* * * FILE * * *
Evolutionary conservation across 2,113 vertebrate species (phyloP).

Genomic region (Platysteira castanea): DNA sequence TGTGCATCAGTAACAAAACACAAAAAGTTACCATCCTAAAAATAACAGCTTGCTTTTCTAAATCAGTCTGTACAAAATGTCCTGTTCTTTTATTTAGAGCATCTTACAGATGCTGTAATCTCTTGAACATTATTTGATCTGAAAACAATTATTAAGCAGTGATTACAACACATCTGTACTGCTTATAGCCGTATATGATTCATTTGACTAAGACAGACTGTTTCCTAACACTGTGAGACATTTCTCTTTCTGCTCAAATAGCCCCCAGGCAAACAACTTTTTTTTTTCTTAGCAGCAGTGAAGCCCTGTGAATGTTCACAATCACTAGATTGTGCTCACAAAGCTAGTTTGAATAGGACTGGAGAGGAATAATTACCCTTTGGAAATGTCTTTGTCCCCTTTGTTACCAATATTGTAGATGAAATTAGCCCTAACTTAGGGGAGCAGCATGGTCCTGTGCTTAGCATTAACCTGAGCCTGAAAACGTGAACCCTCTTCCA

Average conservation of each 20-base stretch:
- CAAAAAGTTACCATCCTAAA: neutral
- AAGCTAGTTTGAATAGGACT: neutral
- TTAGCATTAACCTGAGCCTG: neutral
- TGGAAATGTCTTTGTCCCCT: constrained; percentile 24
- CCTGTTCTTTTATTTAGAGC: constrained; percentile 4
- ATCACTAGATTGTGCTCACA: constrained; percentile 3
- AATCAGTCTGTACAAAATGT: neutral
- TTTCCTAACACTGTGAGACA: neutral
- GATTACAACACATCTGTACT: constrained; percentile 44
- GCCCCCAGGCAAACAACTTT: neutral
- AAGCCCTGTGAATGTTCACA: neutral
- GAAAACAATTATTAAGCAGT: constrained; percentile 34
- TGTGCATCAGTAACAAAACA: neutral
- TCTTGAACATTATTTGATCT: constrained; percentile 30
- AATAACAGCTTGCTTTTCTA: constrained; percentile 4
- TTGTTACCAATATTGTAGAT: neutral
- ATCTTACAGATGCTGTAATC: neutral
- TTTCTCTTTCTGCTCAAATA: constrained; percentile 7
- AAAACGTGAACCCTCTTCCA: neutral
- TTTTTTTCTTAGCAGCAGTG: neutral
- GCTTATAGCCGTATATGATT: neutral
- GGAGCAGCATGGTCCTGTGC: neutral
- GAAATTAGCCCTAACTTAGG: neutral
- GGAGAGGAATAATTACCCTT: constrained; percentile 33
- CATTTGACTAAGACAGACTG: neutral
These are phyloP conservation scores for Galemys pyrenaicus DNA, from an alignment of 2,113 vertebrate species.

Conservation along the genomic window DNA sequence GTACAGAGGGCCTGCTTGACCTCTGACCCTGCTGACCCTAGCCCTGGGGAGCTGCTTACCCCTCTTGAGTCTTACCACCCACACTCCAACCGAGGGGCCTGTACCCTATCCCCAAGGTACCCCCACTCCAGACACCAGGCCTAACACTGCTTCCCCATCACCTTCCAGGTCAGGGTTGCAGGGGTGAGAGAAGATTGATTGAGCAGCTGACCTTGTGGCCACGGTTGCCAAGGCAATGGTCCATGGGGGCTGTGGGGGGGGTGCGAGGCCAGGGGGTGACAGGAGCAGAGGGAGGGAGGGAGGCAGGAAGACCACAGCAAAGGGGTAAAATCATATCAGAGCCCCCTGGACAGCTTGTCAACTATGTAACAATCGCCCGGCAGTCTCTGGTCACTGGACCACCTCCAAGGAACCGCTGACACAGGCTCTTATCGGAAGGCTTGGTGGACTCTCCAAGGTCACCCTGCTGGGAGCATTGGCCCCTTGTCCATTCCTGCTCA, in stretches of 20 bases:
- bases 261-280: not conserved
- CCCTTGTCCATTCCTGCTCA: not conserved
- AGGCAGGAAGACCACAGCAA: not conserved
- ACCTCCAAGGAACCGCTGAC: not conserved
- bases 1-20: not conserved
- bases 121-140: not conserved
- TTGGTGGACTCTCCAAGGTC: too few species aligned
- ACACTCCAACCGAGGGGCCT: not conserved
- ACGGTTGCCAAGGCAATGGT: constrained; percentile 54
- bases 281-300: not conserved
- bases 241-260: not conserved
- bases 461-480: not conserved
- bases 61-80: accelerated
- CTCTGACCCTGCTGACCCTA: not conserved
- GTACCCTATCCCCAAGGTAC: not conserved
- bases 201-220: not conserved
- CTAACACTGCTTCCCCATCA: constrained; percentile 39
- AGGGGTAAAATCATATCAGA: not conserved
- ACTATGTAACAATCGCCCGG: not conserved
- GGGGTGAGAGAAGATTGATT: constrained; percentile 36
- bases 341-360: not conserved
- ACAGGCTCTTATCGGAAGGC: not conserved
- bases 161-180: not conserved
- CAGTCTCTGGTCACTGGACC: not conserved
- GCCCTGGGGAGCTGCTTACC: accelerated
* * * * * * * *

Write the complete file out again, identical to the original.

Evolutionary conservation across 2,113 vertebrate species (phyloP).

Genomic region (Platysteira castanea): DNA sequence TGTGCATCAGTAACAAAACACAAAAAGTTACCATCCTAAAAATAACAGCTTGCTTTTCTAAATCAGTCTGTACAAAATGTCCTGTTCTTTTATTTAGAGCATCTTACAGATGCTGTAATCTCTTGAACATTATTTGATCTGAAAACAATTATTAAGCAGTGATTACAACACATCTGTACTGCTTATAGCCGTATATGATTCATTTGACTAAGACAGACTGTTTCCTAACACTGTGAGACATTTCTCTTTCTGCTCAAATAGCCCCCAGGCAAACAACTTTTTTTTTTCTTAGCAGCAGTGAAGCCCTGTGAATGTTCACAATCACTAGATTGTGCTCACAAAGCTAGTTTGAATAGGACTGGAGAGGAATAATTACCCTTTGGAAATGTCTTTGTCCCCTTTGTTACCAATATTGTAGATGAAATTAGCCCTAACTTAGGGGAGCAGCATGGTCCTGTGCTTAGCATTAACCTGAGCCTGAAAACGTGAACCCTCTTCCA

Average conservation of each 20-base stretch:
- CAAAAAGTTACCATCCTAAA: neutral
- AAGCTAGTTTGAATAGGACT: neutral
- TTAGCATTAACCTGAGCCTG: neutral
- TGGAAATGTCTTTGTCCCCT: constrained; percentile 24
- CCTGTTCTTTTATTTAGAGC: constrained; percentile 4
- ATCACTAGATTGTGCTCACA: constrained; percentile 3
- AATCAGTCTGTACAAAATGT: neutral
- TTTCCTAACACTGTGAGACA: neutral
- GATTACAACACATCTGTACT: constrained; percentile 44
- GCCCCCAGGCAAACAACTTT: neutral
- AAGCCCTGTGAATGTTCACA: neutral
- GAAAACAATTATTAAGCAGT: constrained; percentile 34
- TGTGCATCAGTAACAAAACA: neutral
- TCTTGAACATTATTTGATCT: constrained; percentile 30
- AATAACAGCTTGCTTTTCTA: constrained; percentile 4
- TTGTTACCAATATTGTAGAT: neutral
- ATCTTACAGATGCTGTAATC: neutral
- TTTCTCTTTCTGCTCAAATA: constrained; percentile 7
- AAAACGTGAACCCTCTTCCA: neutral
- TTTTTTTCTTAGCAGCAGTG: neutral
- GCTTATAGCCGTATATGATT: neutral
- GGAGCAGCATGGTCCTGTGC: neutral
- GAAATTAGCCCTAACTTAGG: neutral
- GGAGAGGAATAATTACCCTT: constrained; percentile 33
- CATTTGACTAAGACAGACTG: neutral
These are phyloP conservation scores for Galemys pyrenaicus DNA, from an alignment of 2,113 vertebrate species.

Conservation along the genomic window DNA sequence GTACAGAGGGCCTGCTTGACCTCTGACCCTGCTGACCCTAGCCCTGGGGAGCTGCTTACCCCTCTTGAGTCTTACCACCCACACTCCAACCGAGGGGCCTGTACCCTATCCCCAAGGTACCCCCACTCCAGACACCAGGCCTAACACTGCTTCCCCATCACCTTCCAGGTCAGGGTTGCAGGGGTGAGAGAAGATTGATTGAGCAGCTGACCTTGTGGCCACGGTTGCCAAGGCAATGGTCCATGGGGGCTGTGGGGGGGGTGCGAGGCCAGGGGGTGACAGGAGCAGAGGGAGGGAGGGAGGCAGGAAGACCACAGCAAAGGGGTAAAATCATATCAGAGCCCCCTGGACAGCTTGTCAACTATGTAACAATCGCCCGGCAGTCTCTGGTCACTGGACCACCTCCAAGGAACCGCTGACACAGGCTCTTATCGGAAGGCTTGGTGGACTCTCCAAGGTCACCCTGCTGGGAGCATTGGCCCCTTGTCCATTCCTGCTCA, in stretches of 20 bases:
- bases 261-280: not conserved
- CCCTTGTCCATTCCTGCTCA: not conserved
- AGGCAGGAAGACCACAGCAA: not conserved
- ACCTCCAAGGAACCGCTGAC: not conserved
- bases 1-20: not conserved
- bases 121-140: not conserved
- TTGGTGGACTCTCCAAGGTC: too few species aligned
- ACACTCCAACCGAGGGGCCT: not conserved
- ACGGTTGCCAAGGCAATGGT: constrained; percentile 54
- bases 281-300: not conserved
- bases 241-260: not conserved
- bases 461-480: not conserved
- bases 61-80: accelerated
- CTCTGACCCTGCTGACCCTA: not conserved
- GTACCCTATCCCCAAGGTAC: not conserved
- bases 201-220: not conserved
- CTAACACTGCTTCCCCATCA: constrained; percentile 39
- AGGGGTAAAATCATATCAGA: not conserved
- ACTATGTAACAATCGCCCGG: not conserved
- GGGGTGAGAGAAGATTGATT: constrained; percentile 36
- bases 341-360: not conserved
- ACAGGCTCTTATCGGAAGGC: not conserved
- bases 161-180: not conserved
- CAGTCTCTGGTCACTGGACC: not conserved
- GCCCTGGGGAGCTGCTTACC: accelerated